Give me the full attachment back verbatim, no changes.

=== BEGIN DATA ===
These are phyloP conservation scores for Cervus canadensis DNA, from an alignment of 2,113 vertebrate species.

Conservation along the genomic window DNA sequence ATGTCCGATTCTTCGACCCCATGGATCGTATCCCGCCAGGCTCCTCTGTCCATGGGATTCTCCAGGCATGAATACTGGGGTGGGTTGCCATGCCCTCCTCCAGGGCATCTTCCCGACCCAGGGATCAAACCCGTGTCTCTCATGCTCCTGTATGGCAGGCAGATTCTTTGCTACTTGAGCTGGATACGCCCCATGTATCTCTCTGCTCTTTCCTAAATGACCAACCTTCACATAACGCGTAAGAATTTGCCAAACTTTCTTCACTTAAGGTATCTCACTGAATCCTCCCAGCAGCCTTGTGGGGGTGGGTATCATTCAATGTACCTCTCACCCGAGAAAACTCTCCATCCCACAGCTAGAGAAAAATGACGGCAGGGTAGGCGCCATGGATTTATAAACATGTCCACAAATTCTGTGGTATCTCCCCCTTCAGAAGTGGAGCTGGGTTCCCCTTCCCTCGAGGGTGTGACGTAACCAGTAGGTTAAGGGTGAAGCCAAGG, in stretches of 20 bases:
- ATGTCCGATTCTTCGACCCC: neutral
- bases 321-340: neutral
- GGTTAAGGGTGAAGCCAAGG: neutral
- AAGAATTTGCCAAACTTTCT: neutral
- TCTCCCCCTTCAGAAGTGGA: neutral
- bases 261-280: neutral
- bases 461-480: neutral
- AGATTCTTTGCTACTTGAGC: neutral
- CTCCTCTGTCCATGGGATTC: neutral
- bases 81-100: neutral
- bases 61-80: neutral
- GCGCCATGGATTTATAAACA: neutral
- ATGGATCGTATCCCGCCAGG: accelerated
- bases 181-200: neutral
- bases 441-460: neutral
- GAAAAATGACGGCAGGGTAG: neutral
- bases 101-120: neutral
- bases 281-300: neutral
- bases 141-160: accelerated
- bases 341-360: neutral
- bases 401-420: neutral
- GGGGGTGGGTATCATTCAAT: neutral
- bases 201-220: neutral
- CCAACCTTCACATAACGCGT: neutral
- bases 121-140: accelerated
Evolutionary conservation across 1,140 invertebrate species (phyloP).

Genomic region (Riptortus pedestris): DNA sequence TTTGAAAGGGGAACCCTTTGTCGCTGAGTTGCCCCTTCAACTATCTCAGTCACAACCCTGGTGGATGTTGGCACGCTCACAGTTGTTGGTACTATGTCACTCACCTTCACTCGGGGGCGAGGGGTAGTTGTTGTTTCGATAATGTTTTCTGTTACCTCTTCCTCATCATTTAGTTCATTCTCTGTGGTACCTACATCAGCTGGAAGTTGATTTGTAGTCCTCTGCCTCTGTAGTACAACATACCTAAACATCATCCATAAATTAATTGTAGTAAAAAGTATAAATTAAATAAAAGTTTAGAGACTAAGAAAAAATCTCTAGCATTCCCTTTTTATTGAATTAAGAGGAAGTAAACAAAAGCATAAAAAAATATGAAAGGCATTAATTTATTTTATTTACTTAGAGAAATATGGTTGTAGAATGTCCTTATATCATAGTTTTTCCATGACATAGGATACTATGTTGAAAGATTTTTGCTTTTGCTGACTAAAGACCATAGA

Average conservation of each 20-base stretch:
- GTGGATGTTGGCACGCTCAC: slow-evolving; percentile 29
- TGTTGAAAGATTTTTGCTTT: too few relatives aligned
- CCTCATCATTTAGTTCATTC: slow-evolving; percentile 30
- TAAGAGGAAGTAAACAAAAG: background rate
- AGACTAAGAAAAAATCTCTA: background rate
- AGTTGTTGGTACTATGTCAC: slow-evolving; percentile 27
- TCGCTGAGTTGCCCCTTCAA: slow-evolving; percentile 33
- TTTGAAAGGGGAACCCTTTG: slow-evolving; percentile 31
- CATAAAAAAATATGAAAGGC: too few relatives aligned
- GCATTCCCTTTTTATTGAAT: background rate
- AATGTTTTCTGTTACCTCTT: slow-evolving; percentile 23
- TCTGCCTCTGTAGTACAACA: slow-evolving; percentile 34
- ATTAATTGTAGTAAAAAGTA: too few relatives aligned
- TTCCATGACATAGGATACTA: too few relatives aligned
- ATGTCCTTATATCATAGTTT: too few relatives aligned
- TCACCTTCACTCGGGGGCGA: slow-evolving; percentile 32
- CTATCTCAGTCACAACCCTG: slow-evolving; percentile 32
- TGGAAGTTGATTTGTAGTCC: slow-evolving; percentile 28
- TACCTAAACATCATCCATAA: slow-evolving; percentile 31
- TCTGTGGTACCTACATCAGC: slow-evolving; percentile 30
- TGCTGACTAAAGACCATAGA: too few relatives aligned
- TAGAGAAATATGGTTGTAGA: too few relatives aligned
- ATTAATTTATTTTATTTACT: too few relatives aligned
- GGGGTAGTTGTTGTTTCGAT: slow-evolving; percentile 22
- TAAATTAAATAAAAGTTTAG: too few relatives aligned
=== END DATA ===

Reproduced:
These are phyloP conservation scores for Cervus canadensis DNA, from an alignment of 2,113 vertebrate species.

Conservation along the genomic window DNA sequence ATGTCCGATTCTTCGACCCCATGGATCGTATCCCGCCAGGCTCCTCTGTCCATGGGATTCTCCAGGCATGAATACTGGGGTGGGTTGCCATGCCCTCCTCCAGGGCATCTTCCCGACCCAGGGATCAAACCCGTGTCTCTCATGCTCCTGTATGGCAGGCAGATTCTTTGCTACTTGAGCTGGATACGCCCCATGTATCTCTCTGCTCTTTCCTAAATGACCAACCTTCACATAACGCGTAAGAATTTGCCAAACTTTCTTCACTTAAGGTATCTCACTGAATCCTCCCAGCAGCCTTGTGGGGGTGGGTATCATTCAATGTACCTCTCACCCGAGAAAACTCTCCATCCCACAGCTAGAGAAAAATGACGGCAGGGTAGGCGCCATGGATTTATAAACATGTCCACAAATTCTGTGGTATCTCCCCCTTCAGAAGTGGAGCTGGGTTCCCCTTCCCTCGAGGGTGTGACGTAACCAGTAGGTTAAGGGTGAAGCCAAGG, in stretches of 20 bases:
- ATGTCCGATTCTTCGACCCC: neutral
- bases 321-340: neutral
- GGTTAAGGGTGAAGCCAAGG: neutral
- AAGAATTTGCCAAACTTTCT: neutral
- TCTCCCCCTTCAGAAGTGGA: neutral
- bases 261-280: neutral
- bases 461-480: neutral
- AGATTCTTTGCTACTTGAGC: neutral
- CTCCTCTGTCCATGGGATTC: neutral
- bases 81-100: neutral
- bases 61-80: neutral
- GCGCCATGGATTTATAAACA: neutral
- ATGGATCGTATCCCGCCAGG: accelerated
- bases 181-200: neutral
- bases 441-460: neutral
- GAAAAATGACGGCAGGGTAG: neutral
- bases 101-120: neutral
- bases 281-300: neutral
- bases 141-160: accelerated
- bases 341-360: neutral
- bases 401-420: neutral
- GGGGGTGGGTATCATTCAAT: neutral
- bases 201-220: neutral
- CCAACCTTCACATAACGCGT: neutral
- bases 121-140: accelerated
Evolutionary conservation across 1,140 invertebrate species (phyloP).

Genomic region (Riptortus pedestris): DNA sequence TTTGAAAGGGGAACCCTTTGTCGCTGAGTTGCCCCTTCAACTATCTCAGTCACAACCCTGGTGGATGTTGGCACGCTCACAGTTGTTGGTACTATGTCACTCACCTTCACTCGGGGGCGAGGGGTAGTTGTTGTTTCGATAATGTTTTCTGTTACCTCTTCCTCATCATTTAGTTCATTCTCTGTGGTACCTACATCAGCTGGAAGTTGATTTGTAGTCCTCTGCCTCTGTAGTACAACATACCTAAACATCATCCATAAATTAATTGTAGTAAAAAGTATAAATTAAATAAAAGTTTAGAGACTAAGAAAAAATCTCTAGCATTCCCTTTTTATTGAATTAAGAGGAAGTAAACAAAAGCATAAAAAAATATGAAAGGCATTAATTTATTTTATTTACTTAGAGAAATATGGTTGTAGAATGTCCTTATATCATAGTTTTTCCATGACATAGGATACTATGTTGAAAGATTTTTGCTTTTGCTGACTAAAGACCATAGA

Average conservation of each 20-base stretch:
- GTGGATGTTGGCACGCTCAC: slow-evolving; percentile 29
- TGTTGAAAGATTTTTGCTTT: too few relatives aligned
- CCTCATCATTTAGTTCATTC: slow-evolving; percentile 30
- TAAGAGGAAGTAAACAAAAG: background rate
- AGACTAAGAAAAAATCTCTA: background rate
- AGTTGTTGGTACTATGTCAC: slow-evolving; percentile 27
- TCGCTGAGTTGCCCCTTCAA: slow-evolving; percentile 33
- TTTGAAAGGGGAACCCTTTG: slow-evolving; percentile 31
- CATAAAAAAATATGAAAGGC: too few relatives aligned
- GCATTCCCTTTTTATTGAAT: background rate
- AATGTTTTCTGTTACCTCTT: slow-evolving; percentile 23
- TCTGCCTCTGTAGTACAACA: slow-evolving; percentile 34
- ATTAATTGTAGTAAAAAGTA: too few relatives aligned
- TTCCATGACATAGGATACTA: too few relatives aligned
- ATGTCCTTATATCATAGTTT: too few relatives aligned
- TCACCTTCACTCGGGGGCGA: slow-evolving; percentile 32
- CTATCTCAGTCACAACCCTG: slow-evolving; percentile 32
- TGGAAGTTGATTTGTAGTCC: slow-evolving; percentile 28
- TACCTAAACATCATCCATAA: slow-evolving; percentile 31
- TCTGTGGTACCTACATCAGC: slow-evolving; percentile 30
- TGCTGACTAAAGACCATAGA: too few relatives aligned
- TAGAGAAATATGGTTGTAGA: too few relatives aligned
- ATTAATTTATTTTATTTACT: too few relatives aligned
- GGGGTAGTTGTTGTTTCGAT: slow-evolving; percentile 22
- TAAATTAAATAAAAGTTTAG: too few relatives aligned